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founded in 1140 by David I. for Cistercian monks, and endowed with various
privileges ; but it was burnt during the Earl of Hertford's invasion. In 1587,
Sir Mark Ker, its last abbot, and ancestor of the present proprietor, obtained a
grant of the whole estates of the monastery from James VI. ; and in 1591, the
barony was converted into a lordship, and its owner created Lord Newbattle.
Newbattle parish was formed of the ancient parish of Maisterton and the
Abbey of Newbattle, and the abbey became the parish church. The present
mansion, on the north bank of the South Esk, is a modern building, and con-
tains a choice selection of valuable books and paintings. At the entrance to the
mansion is " King David's Gate," part of the old abbey. Newbattle may be
visited from Eskbank by walking or driving half-a-mile to the south, and the
Visitor can resume his journey at Dalhousie Station, another half mile south of
Newbattle. About a mile south of the station is Dalhousie Castle, the seat of
j the Earl of Dalhousie (Lord Panmure). In 1860, the last Marquis of Dal-
housie (Broun-Ramsay), Governor-General of India, died here in his 48th
year, " leaving behind him a name that ranks among the highest in the roll of
Indian viceroys for statesmanship, administrative vigour, and the faculty of
inspiring confidence among the millions subjected to his sway." As he died
without male issue, the earldom reverted to his cousin. West of Dalhousie is
the parish church and manse of Cockpen ; and a mile further south, and a
little west of the railway, is the small estate of Kirkhill, the residence of Sir
William Johnston, the eminent geographer, who was Lord Provost of Edin-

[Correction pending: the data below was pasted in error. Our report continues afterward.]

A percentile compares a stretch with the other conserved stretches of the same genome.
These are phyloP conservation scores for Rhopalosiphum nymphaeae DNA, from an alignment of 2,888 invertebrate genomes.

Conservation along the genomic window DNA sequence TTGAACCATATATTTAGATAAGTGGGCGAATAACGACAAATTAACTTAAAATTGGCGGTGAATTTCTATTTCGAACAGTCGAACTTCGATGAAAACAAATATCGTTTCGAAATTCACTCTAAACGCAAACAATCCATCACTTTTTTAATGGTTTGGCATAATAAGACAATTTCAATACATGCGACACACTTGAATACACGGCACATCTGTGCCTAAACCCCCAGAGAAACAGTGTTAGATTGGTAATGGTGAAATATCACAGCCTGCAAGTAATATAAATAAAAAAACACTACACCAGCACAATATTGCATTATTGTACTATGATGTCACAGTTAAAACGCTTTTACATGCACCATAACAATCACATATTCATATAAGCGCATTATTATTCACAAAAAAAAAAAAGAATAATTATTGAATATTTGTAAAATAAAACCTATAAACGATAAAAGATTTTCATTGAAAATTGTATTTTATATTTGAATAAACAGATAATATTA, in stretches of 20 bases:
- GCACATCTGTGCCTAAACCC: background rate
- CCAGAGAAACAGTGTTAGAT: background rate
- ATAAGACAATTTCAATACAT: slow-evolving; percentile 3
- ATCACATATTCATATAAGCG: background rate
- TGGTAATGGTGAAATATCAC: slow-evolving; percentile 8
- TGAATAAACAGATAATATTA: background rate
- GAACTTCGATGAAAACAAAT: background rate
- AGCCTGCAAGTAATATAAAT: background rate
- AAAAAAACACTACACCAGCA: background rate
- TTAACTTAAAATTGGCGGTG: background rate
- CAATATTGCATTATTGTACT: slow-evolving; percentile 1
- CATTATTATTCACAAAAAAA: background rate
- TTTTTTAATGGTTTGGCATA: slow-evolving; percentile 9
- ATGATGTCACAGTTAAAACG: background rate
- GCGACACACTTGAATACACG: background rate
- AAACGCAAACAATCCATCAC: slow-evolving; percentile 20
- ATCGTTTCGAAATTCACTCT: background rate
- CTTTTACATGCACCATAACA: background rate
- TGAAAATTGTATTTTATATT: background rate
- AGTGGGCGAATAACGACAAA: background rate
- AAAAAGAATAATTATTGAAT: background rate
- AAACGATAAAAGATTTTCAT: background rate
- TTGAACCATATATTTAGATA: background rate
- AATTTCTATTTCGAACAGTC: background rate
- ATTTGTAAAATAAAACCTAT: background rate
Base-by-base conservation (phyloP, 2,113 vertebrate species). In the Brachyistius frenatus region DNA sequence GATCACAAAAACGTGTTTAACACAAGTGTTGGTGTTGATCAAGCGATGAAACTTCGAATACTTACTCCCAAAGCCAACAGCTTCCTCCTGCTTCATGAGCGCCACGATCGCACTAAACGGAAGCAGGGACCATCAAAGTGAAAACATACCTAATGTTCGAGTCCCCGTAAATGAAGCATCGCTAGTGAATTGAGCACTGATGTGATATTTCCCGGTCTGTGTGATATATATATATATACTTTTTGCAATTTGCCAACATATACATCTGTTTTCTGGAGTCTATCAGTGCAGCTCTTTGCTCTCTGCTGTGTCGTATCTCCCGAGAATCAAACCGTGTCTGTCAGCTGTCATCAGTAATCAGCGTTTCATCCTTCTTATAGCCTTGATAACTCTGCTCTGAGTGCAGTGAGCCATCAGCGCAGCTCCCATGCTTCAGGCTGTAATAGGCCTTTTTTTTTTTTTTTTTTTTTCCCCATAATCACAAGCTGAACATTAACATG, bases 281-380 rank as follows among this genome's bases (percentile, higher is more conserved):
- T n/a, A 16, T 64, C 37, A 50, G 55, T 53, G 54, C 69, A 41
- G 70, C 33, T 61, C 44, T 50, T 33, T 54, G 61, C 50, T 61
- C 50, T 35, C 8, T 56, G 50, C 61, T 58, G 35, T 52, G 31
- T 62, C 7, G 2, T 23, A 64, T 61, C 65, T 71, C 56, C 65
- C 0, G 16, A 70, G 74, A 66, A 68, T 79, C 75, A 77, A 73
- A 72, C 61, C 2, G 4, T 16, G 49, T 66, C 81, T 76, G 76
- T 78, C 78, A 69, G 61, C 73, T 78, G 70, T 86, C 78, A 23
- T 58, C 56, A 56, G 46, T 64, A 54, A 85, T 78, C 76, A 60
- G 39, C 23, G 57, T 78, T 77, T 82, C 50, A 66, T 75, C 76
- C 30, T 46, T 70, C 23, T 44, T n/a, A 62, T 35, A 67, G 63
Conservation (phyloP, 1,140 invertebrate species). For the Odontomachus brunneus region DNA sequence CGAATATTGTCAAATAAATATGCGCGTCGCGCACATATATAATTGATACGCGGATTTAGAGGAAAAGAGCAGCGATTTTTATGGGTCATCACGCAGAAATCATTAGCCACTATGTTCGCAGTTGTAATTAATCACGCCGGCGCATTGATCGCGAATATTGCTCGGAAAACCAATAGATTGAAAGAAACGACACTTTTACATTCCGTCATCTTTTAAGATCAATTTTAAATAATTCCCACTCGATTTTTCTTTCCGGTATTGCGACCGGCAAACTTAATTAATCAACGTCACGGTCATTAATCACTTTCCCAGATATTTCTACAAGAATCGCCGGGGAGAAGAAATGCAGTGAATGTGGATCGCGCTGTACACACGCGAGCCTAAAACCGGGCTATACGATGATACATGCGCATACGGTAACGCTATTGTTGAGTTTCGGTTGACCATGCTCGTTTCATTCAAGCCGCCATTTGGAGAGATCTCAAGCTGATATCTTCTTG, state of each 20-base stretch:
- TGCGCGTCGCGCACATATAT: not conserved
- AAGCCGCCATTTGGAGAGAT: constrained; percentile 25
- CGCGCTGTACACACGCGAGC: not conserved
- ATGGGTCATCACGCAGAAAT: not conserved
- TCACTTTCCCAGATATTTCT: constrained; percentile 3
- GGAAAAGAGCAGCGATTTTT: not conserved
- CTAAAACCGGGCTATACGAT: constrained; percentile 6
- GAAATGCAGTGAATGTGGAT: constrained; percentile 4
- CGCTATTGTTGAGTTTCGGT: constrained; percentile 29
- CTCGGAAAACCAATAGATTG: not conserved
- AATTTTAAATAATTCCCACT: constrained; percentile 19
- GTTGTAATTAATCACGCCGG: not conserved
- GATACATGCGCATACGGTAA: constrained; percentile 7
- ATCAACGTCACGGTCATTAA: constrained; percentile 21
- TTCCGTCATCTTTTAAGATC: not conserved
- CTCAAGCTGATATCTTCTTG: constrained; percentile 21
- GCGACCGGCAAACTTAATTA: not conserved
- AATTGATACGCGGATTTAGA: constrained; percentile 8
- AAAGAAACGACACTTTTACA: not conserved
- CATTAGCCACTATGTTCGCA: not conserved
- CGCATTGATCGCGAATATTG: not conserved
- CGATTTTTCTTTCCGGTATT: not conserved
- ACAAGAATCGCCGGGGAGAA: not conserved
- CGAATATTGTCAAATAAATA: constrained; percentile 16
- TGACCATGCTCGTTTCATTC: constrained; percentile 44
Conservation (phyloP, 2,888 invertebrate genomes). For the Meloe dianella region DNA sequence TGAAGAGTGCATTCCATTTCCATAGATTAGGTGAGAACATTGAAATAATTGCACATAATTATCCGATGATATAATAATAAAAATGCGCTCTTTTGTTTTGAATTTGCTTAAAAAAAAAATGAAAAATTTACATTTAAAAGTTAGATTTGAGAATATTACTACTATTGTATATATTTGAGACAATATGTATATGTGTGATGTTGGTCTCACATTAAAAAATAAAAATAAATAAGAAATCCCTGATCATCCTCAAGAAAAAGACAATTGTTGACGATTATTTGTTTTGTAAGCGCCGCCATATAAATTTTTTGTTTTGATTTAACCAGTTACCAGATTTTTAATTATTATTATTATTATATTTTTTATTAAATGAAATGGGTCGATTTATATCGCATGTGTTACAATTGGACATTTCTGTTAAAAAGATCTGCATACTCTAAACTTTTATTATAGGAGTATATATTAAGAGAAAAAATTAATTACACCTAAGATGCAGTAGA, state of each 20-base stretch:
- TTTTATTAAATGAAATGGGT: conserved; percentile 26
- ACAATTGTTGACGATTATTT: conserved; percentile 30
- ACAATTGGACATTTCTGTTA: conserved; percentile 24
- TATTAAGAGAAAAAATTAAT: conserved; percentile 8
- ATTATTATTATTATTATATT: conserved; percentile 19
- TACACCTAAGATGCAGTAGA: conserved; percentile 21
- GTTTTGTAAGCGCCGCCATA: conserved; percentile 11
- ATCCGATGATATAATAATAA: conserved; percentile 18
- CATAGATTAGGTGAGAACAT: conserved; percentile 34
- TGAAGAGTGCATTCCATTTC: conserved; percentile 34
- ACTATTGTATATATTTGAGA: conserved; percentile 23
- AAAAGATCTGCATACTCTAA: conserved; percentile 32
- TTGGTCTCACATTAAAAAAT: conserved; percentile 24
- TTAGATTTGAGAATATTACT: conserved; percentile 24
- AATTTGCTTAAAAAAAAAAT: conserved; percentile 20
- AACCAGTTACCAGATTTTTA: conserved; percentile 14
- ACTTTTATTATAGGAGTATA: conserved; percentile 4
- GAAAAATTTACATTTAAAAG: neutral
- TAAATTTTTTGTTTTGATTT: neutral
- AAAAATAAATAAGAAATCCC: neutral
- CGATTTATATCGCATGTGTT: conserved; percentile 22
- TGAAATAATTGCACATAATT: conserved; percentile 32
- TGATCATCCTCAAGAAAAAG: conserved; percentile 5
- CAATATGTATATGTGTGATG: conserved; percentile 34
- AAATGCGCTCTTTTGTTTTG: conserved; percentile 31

burgh in 1848-51. The line here takes an eastern direction for three or four
miles, passing, on the north, the village of
Gorebridge, in a detached portion of the parish of Temple, the postal
centre of a large and scattered district, on the left of which are the ruins of
Newbyres Castle. To the south-west, between Gorebridge and Carrington,
is Arniston House, the seat of the Dundas family, eminent in the legal
and political history of Scotland. Sir James Dundas, the first of Arniston,
was Governor of Berwick, and was knighted by James VI. The grounds, at
the south-west, border on the village of Temple, a mile from which is Rose-
bery, one of the seats of the Earl of Rosebery. About a mile south-east of
the Fushiebridge Station, is Borthwick Castle (the seat of John Borthwick, Esq.
of Crookston), built in 1430 by Sir William Borthwick, by permission of
James I. The building is nearly square, the walls being of great thickness,
and is delightfully situated in the valley of the Gore Water. Queen Mary
resided in Borthwick Castle after her marriage with Bothwell, and previous to
her flight to Dunbar. The eastern wall of the Castle shows the effects of a
cannonade by Oliver Cromwell, who sent a detachment from Edinburgh to
demand its surrender. The governor refused ; whereupon a cannonade was
begun from an eminence to the east of the Castle. The governor was com-
pelled to surrender, which he did, receiving one week to remove his family
and his gear. The original summons of surrender, bearing Cromwell's signa-
ture, is in the possession of John Borthwick, Esq., of Crookston, the present
proprietor of the Castle and lands attached, who is also a claimant for the title
of Lord Borthwick. The parish church was conveyed by David I. to the
monks at Scone, which received its present name of Borthwick at the Reforma-
tion. It was burned accidentally by fire about 80 years ago, and remained an
I interesting ruin until 1863, when it was incorporated with a handsome new
church of Gothic architecture, built by David Kidd, Esq., of Woodhouse, in

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